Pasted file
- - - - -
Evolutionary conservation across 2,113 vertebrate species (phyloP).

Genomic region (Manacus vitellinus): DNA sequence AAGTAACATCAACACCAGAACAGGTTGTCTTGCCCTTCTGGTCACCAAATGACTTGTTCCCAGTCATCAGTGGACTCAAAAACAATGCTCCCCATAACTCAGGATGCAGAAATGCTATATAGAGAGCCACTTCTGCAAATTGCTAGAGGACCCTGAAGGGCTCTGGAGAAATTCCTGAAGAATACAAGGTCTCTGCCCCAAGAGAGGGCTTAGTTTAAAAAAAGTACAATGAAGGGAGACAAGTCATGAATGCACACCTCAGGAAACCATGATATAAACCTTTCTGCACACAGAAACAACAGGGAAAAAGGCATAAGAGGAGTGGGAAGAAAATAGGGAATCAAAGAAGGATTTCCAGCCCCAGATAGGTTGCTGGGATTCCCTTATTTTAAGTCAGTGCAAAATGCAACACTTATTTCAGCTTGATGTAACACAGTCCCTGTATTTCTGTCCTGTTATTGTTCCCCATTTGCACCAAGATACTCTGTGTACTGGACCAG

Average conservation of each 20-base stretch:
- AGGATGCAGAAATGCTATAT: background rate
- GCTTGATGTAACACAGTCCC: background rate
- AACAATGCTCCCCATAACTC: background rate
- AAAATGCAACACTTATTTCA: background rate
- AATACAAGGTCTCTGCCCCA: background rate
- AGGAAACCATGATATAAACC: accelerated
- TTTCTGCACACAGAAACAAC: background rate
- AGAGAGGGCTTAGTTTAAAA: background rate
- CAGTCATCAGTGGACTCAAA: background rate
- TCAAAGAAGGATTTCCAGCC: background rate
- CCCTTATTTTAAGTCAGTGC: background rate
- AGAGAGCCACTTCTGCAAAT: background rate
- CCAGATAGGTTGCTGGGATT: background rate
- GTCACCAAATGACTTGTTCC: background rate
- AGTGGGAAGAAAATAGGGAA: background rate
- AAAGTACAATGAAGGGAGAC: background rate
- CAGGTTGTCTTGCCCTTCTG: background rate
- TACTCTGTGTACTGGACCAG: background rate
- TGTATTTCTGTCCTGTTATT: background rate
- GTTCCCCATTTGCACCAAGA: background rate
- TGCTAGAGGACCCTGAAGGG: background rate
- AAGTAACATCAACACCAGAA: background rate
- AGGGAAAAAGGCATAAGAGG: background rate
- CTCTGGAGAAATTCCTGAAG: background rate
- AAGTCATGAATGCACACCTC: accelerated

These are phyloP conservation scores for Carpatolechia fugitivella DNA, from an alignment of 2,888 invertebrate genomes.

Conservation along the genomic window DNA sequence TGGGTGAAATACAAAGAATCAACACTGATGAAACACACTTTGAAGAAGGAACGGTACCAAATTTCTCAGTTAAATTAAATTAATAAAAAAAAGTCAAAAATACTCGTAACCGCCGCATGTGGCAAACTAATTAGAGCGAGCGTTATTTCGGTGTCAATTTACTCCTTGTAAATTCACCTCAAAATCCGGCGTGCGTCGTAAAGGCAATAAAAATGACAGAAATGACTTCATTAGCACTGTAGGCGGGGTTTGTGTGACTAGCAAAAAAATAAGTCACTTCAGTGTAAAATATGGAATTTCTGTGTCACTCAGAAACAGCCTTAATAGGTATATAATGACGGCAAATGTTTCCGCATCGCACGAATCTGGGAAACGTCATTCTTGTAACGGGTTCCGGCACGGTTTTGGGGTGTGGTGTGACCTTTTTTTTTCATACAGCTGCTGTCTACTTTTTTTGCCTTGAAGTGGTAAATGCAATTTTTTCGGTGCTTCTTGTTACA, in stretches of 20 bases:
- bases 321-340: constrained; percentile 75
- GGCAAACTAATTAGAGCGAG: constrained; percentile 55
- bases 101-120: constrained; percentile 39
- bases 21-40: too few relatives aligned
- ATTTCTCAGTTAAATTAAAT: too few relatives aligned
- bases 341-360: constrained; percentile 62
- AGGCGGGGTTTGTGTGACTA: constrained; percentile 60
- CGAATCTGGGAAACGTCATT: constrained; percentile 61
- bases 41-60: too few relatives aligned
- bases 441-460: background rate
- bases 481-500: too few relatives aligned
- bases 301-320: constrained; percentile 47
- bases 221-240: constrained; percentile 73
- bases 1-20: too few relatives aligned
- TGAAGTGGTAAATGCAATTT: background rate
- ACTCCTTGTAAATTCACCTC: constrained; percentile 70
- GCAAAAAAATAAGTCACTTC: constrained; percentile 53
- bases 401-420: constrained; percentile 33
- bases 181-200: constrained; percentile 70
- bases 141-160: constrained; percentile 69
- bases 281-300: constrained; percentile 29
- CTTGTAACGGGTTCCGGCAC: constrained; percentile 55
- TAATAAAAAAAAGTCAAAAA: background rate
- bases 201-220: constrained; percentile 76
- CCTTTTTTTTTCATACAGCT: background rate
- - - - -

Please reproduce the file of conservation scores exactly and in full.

Evolutionary conservation across 2,113 vertebrate species (phyloP).

Genomic region (Manacus vitellinus): DNA sequence AAGTAACATCAACACCAGAACAGGTTGTCTTGCCCTTCTGGTCACCAAATGACTTGTTCCCAGTCATCAGTGGACTCAAAAACAATGCTCCCCATAACTCAGGATGCAGAAATGCTATATAGAGAGCCACTTCTGCAAATTGCTAGAGGACCCTGAAGGGCTCTGGAGAAATTCCTGAAGAATACAAGGTCTCTGCCCCAAGAGAGGGCTTAGTTTAAAAAAAGTACAATGAAGGGAGACAAGTCATGAATGCACACCTCAGGAAACCATGATATAAACCTTTCTGCACACAGAAACAACAGGGAAAAAGGCATAAGAGGAGTGGGAAGAAAATAGGGAATCAAAGAAGGATTTCCAGCCCCAGATAGGTTGCTGGGATTCCCTTATTTTAAGTCAGTGCAAAATGCAACACTTATTTCAGCTTGATGTAACACAGTCCCTGTATTTCTGTCCTGTTATTGTTCCCCATTTGCACCAAGATACTCTGTGTACTGGACCAG

Average conservation of each 20-base stretch:
- AGGATGCAGAAATGCTATAT: background rate
- GCTTGATGTAACACAGTCCC: background rate
- AACAATGCTCCCCATAACTC: background rate
- AAAATGCAACACTTATTTCA: background rate
- AATACAAGGTCTCTGCCCCA: background rate
- AGGAAACCATGATATAAACC: accelerated
- TTTCTGCACACAGAAACAAC: background rate
- AGAGAGGGCTTAGTTTAAAA: background rate
- CAGTCATCAGTGGACTCAAA: background rate
- TCAAAGAAGGATTTCCAGCC: background rate
- CCCTTATTTTAAGTCAGTGC: background rate
- AGAGAGCCACTTCTGCAAAT: background rate
- CCAGATAGGTTGCTGGGATT: background rate
- GTCACCAAATGACTTGTTCC: background rate
- AGTGGGAAGAAAATAGGGAA: background rate
- AAAGTACAATGAAGGGAGAC: background rate
- CAGGTTGTCTTGCCCTTCTG: background rate
- TACTCTGTGTACTGGACCAG: background rate
- TGTATTTCTGTCCTGTTATT: background rate
- GTTCCCCATTTGCACCAAGA: background rate
- TGCTAGAGGACCCTGAAGGG: background rate
- AAGTAACATCAACACCAGAA: background rate
- AGGGAAAAAGGCATAAGAGG: background rate
- CTCTGGAGAAATTCCTGAAG: background rate
- AAGTCATGAATGCACACCTC: accelerated

These are phyloP conservation scores for Carpatolechia fugitivella DNA, from an alignment of 2,888 invertebrate genomes.

Conservation along the genomic window DNA sequence TGGGTGAAATACAAAGAATCAACACTGATGAAACACACTTTGAAGAAGGAACGGTACCAAATTTCTCAGTTAAATTAAATTAATAAAAAAAAGTCAAAAATACTCGTAACCGCCGCATGTGGCAAACTAATTAGAGCGAGCGTTATTTCGGTGTCAATTTACTCCTTGTAAATTCACCTCAAAATCCGGCGTGCGTCGTAAAGGCAATAAAAATGACAGAAATGACTTCATTAGCACTGTAGGCGGGGTTTGTGTGACTAGCAAAAAAATAAGTCACTTCAGTGTAAAATATGGAATTTCTGTGTCACTCAGAAACAGCCTTAATAGGTATATAATGACGGCAAATGTTTCCGCATCGCACGAATCTGGGAAACGTCATTCTTGTAACGGGTTCCGGCACGGTTTTGGGGTGTGGTGTGACCTTTTTTTTTCATACAGCTGCTGTCTACTTTTTTTGCCTTGAAGTGGTAAATGCAATTTTTTCGGTGCTTCTTGTTACA, in stretches of 20 bases:
- bases 321-340: constrained; percentile 75
- GGCAAACTAATTAGAGCGAG: constrained; percentile 55
- bases 101-120: constrained; percentile 39
- bases 21-40: too few relatives aligned
- ATTTCTCAGTTAAATTAAAT: too few relatives aligned
- bases 341-360: constrained; percentile 62
- AGGCGGGGTTTGTGTGACTA: constrained; percentile 60
- CGAATCTGGGAAACGTCATT: constrained; percentile 61
- bases 41-60: too few relatives aligned
- bases 441-460: background rate
- bases 481-500: too few relatives aligned
- bases 301-320: constrained; percentile 47
- bases 221-240: constrained; percentile 73
- bases 1-20: too few relatives aligned
- TGAAGTGGTAAATGCAATTT: background rate
- ACTCCTTGTAAATTCACCTC: constrained; percentile 70
- GCAAAAAAATAAGTCACTTC: constrained; percentile 53
- bases 401-420: constrained; percentile 33
- bases 181-200: constrained; percentile 70
- bases 141-160: constrained; percentile 69
- bases 281-300: constrained; percentile 29
- CTTGTAACGGGTTCCGGCAC: constrained; percentile 55
- TAATAAAAAAAAGTCAAAAA: background rate
- bases 201-220: constrained; percentile 76
- CCTTTTTTTTTCATACAGCT: background rate